Exchange rate sensitivity of U.S. trade flows: evidence from industry data. — Southern Economic Journal | HighBeam Research

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Exchange rate sensitivity of U.S. trade flows: evidence from industry data.

1. Introduction

In an effort to boost employment, a country could stimulate its exports and discourage its imports and thereby improve its trade balance. One policy that has received a great deal of attention in the literature is currency devaluation. By making exports cheaper and imports expensive, devaluation is said to improve the trade balance. The only condition required is that the sum of import and export demand price elasticities exceed unity (that condition, known as the Marshall-Lerner condition, is derived under the assumption of perfectly elastic supply of trade). Most previous studies that attempted to assess the Marshall-Lerner condition relied on price elasticities that were obtained by estimating aggregate import and export demand functions. These studies provided mixed conclusions as far as the effectiveness of devaluation or depreciation is concerned. Examples include Houthakker and Magee (1969), Khan (1974), Goldstein and Khan (1976, 1978), Wilson and Takacs (1979), Haynes and Stone (1983a, 1983b), Warner and Krienin (1983), Bahmani-Oskooee (1986, 1998), and Bahmani-Oskooee and Niroomand (1998). The mixed conclusion could be related to aggregation bias. When aggregate trade data are employed in import and export demand functions, significant price elasticity with one trading partner could be more than offset by an insignificant price elasticity with another trading partner, yielding an insignificant price elasticity.

Because of aggregation bias, another body of the literature has emerged in recent years that concentrates on using trade data at the bilateral level. Examples in this latter group include Rose and Yellen (1989), Cushman (1987, 1990), Summary (1989), Marquez (1990), Haynes, Hutchison, and Mikesell (1986), Eaton (1994), Bahmani-Oskooee and Brooks (1999), Nadenichek (2000), and Bahmani-Oskooee and Goswami (2004). Except Bahmani-Oskooee and Goswami (2004), all other studies in this second group have estimated bilateral trade elasticities between the United States and her major trading partners and concluded that the real bilateral exchange rate is a significant determinant of bilateral trade balance, at least in some cases. Bahmani-Oskooee and Goswami (2004), who considered the bilateral trade flows between Japan and her nine major trading partners, found that in most cases Japanese exports are not sensitive to the real bilateral exchange rate, but her imports are. These studies as well as those in the first group estimate price elasticities in demand under the assumption that supply is perfectly elastic and then evaluate the Marshall-Lerner condition involving own-price coefficients in demand. Thus, evidence in these studies is limited because it assumes perfectly elastic supply of trade for both exports and imports.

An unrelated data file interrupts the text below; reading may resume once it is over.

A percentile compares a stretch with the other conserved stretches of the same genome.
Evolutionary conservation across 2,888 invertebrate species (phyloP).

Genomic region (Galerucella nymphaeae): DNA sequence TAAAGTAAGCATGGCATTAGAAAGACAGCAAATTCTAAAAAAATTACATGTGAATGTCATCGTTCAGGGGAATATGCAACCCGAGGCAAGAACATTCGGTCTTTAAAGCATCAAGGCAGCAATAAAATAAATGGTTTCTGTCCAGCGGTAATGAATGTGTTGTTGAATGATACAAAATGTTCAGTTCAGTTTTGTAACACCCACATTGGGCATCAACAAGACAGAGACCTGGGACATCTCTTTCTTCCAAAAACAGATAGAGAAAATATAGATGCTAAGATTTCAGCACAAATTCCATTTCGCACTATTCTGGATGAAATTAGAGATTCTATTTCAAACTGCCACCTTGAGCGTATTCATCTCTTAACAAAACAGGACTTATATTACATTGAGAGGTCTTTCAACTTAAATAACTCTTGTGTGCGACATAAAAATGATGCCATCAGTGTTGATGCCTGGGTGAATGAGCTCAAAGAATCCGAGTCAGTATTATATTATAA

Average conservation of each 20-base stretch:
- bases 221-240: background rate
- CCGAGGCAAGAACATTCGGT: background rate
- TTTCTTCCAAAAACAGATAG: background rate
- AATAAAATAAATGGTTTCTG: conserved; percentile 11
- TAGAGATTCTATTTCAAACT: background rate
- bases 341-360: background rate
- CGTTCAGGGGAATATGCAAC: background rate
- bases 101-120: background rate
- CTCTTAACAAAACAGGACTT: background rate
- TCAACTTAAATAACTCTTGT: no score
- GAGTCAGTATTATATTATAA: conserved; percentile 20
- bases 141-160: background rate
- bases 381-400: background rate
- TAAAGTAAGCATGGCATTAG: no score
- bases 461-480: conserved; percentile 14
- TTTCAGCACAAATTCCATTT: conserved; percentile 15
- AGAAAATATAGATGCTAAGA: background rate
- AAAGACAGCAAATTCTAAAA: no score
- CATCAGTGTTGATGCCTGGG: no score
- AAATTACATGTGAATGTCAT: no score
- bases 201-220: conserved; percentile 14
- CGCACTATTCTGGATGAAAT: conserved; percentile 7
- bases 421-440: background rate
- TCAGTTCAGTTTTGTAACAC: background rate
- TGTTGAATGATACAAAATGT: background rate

Although there is additional room to expand the literature in the second group by considering the experiences of countries other than the United States and Japan, in this paper we would like to open another avenue of research by investigating the impact of real depreciation of the dollar on imports and exports of 66 American industries, a disaggregation by industry rather than by country. Disaggregation by industry will avoid problems associated with petroleum imports, as does disaggregation by country (Rose and Yellen 1989). (1) For this purpose, in Section 2 we outline the import and export demand functions for each commodity group along with the estimation method. In Section 3, we present the empirical results. Section 4 provides our summary and conclusion. Data definitions and sources are cited in an appendix.

2. The Models and the Method